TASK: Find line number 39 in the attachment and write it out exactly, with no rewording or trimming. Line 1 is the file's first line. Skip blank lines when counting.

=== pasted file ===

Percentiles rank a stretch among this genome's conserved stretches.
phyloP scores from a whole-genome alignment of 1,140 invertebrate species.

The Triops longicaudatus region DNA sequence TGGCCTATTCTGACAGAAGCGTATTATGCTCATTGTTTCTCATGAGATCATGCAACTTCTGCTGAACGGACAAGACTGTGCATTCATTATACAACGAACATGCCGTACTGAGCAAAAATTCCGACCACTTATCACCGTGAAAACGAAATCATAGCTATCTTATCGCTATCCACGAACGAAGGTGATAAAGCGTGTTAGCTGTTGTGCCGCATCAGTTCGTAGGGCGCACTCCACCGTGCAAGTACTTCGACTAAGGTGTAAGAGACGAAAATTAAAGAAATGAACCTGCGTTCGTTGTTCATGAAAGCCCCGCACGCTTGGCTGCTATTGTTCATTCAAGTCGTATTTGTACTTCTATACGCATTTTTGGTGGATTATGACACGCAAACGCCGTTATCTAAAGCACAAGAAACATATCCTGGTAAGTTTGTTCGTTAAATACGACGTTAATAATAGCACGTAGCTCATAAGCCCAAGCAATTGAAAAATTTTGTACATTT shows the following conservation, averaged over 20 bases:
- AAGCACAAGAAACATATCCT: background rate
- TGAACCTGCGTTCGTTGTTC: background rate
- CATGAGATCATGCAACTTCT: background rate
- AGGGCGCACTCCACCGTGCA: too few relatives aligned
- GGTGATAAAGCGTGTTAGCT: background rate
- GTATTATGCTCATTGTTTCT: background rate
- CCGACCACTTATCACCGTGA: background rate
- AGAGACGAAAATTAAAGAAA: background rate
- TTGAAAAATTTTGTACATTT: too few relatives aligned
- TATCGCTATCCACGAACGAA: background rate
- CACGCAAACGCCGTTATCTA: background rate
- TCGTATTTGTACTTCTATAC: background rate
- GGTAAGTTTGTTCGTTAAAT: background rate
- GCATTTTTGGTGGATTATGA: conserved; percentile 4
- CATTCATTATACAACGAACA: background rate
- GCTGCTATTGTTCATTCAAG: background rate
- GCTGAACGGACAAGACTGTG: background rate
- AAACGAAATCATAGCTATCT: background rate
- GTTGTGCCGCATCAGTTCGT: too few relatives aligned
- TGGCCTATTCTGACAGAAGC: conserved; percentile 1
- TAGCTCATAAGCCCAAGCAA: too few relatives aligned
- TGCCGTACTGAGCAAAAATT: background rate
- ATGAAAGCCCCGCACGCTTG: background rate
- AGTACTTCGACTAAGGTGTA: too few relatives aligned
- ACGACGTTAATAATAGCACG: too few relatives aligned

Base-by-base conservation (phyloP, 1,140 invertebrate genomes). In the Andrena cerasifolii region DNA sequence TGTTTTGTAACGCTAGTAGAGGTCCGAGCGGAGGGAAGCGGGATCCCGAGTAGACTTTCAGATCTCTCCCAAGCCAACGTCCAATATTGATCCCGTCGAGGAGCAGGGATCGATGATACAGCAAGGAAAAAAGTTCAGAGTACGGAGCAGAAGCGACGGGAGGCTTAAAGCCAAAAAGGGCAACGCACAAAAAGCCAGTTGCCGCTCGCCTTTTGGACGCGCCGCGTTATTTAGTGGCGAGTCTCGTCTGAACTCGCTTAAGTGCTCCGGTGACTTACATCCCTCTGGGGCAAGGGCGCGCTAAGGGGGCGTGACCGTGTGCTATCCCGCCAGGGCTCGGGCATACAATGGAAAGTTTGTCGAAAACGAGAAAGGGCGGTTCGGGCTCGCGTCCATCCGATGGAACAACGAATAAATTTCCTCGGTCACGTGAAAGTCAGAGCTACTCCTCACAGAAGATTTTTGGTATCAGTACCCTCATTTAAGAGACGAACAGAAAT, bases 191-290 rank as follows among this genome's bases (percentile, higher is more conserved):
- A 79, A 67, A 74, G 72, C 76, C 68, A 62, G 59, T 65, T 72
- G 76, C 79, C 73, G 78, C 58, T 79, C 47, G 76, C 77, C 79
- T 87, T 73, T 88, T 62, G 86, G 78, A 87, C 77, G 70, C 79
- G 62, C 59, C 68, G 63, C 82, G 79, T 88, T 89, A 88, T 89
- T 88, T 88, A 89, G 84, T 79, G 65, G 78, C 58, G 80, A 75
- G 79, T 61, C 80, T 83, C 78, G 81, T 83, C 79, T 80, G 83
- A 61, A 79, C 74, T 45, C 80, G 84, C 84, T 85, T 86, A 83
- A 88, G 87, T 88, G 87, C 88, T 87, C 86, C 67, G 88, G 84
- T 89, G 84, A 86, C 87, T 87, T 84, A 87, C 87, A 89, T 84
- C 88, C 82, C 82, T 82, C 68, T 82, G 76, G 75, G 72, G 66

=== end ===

- C 88, C 82, C 82, T 82, C 68, T 82, G 76, G 75, G 72, G 66